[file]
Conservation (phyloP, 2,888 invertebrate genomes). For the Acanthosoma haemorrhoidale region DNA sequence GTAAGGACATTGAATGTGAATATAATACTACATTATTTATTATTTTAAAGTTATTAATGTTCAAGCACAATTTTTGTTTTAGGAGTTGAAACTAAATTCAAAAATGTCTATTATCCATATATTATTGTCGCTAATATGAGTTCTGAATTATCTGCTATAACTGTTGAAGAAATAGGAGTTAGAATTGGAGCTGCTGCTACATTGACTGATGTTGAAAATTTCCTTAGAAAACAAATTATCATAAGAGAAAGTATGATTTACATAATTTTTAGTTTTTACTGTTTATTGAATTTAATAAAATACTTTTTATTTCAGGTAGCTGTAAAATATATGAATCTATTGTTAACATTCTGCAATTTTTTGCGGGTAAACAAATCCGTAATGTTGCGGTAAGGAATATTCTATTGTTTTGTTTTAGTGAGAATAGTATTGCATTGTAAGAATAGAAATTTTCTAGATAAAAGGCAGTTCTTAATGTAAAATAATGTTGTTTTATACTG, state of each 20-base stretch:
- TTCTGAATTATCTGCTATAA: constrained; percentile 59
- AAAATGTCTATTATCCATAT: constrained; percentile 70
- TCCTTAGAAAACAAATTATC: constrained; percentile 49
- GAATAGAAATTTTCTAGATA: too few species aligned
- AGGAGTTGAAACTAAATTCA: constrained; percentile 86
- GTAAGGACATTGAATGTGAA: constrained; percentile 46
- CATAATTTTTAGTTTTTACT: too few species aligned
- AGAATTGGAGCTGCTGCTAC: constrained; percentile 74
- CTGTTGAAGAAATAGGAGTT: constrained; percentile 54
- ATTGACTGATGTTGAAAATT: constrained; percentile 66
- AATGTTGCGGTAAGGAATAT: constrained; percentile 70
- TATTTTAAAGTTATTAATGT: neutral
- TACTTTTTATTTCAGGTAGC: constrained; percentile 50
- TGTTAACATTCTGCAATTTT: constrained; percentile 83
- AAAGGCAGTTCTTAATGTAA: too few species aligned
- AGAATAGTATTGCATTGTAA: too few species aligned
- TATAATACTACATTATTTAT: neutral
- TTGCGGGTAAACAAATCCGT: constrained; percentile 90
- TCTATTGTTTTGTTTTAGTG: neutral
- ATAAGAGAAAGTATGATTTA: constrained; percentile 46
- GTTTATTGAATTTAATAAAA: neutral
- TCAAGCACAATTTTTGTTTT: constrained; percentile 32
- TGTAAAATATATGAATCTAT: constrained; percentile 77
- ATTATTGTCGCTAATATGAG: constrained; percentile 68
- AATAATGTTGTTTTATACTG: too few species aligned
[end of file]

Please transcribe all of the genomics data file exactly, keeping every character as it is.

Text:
Conservation (phyloP, 2,888 invertebrate genomes). For the Acanthosoma haemorrhoidale region DNA sequence GTAAGGACATTGAATGTGAATATAATACTACATTATTTATTATTTTAAAGTTATTAATGTTCAAGCACAATTTTTGTTTTAGGAGTTGAAACTAAATTCAAAAATGTCTATTATCCATATATTATTGTCGCTAATATGAGTTCTGAATTATCTGCTATAACTGTTGAAGAAATAGGAGTTAGAATTGGAGCTGCTGCTACATTGACTGATGTTGAAAATTTCCTTAGAAAACAAATTATCATAAGAGAAAGTATGATTTACATAATTTTTAGTTTTTACTGTTTATTGAATTTAATAAAATACTTTTTATTTCAGGTAGCTGTAAAATATATGAATCTATTGTTAACATTCTGCAATTTTTTGCGGGTAAACAAATCCGTAATGTTGCGGTAAGGAATATTCTATTGTTTTGTTTTAGTGAGAATAGTATTGCATTGTAAGAATAGAAATTTTCTAGATAAAAGGCAGTTCTTAATGTAAAATAATGTTGTTTTATACTG, state of each 20-base stretch:
- TTCTGAATTATCTGCTATAA: constrained; percentile 59
- AAAATGTCTATTATCCATAT: constrained; percentile 70
- TCCTTAGAAAACAAATTATC: constrained; percentile 49
- GAATAGAAATTTTCTAGATA: too few species aligned
- AGGAGTTGAAACTAAATTCA: constrained; percentile 86
- GTAAGGACATTGAATGTGAA: constrained; percentile 46
- CATAATTTTTAGTTTTTACT: too few species aligned
- AGAATTGGAGCTGCTGCTAC: constrained; percentile 74
- CTGTTGAAGAAATAGGAGTT: constrained; percentile 54
- ATTGACTGATGTTGAAAATT: constrained; percentile 66
- AATGTTGCGGTAAGGAATAT: constrained; percentile 70
- TATTTTAAAGTTATTAATGT: neutral
- TACTTTTTATTTCAGGTAGC: constrained; percentile 50
- TGTTAACATTCTGCAATTTT: constrained; percentile 83
- AAAGGCAGTTCTTAATGTAA: too few species aligned
- AGAATAGTATTGCATTGTAA: too few species aligned
- TATAATACTACATTATTTAT: neutral
- TTGCGGGTAAACAAATCCGT: constrained; percentile 90
- TCTATTGTTTTGTTTTAGTG: neutral
- ATAAGAGAAAGTATGATTTA: constrained; percentile 46
- GTTTATTGAATTTAATAAAA: neutral
- TCAAGCACAATTTTTGTTTT: constrained; percentile 32
- TGTAAAATATATGAATCTAT: constrained; percentile 77
- ATTATTGTCGCTAATATGAG: constrained; percentile 68
- AATAATGTTGTTTTATACTG: too few species aligned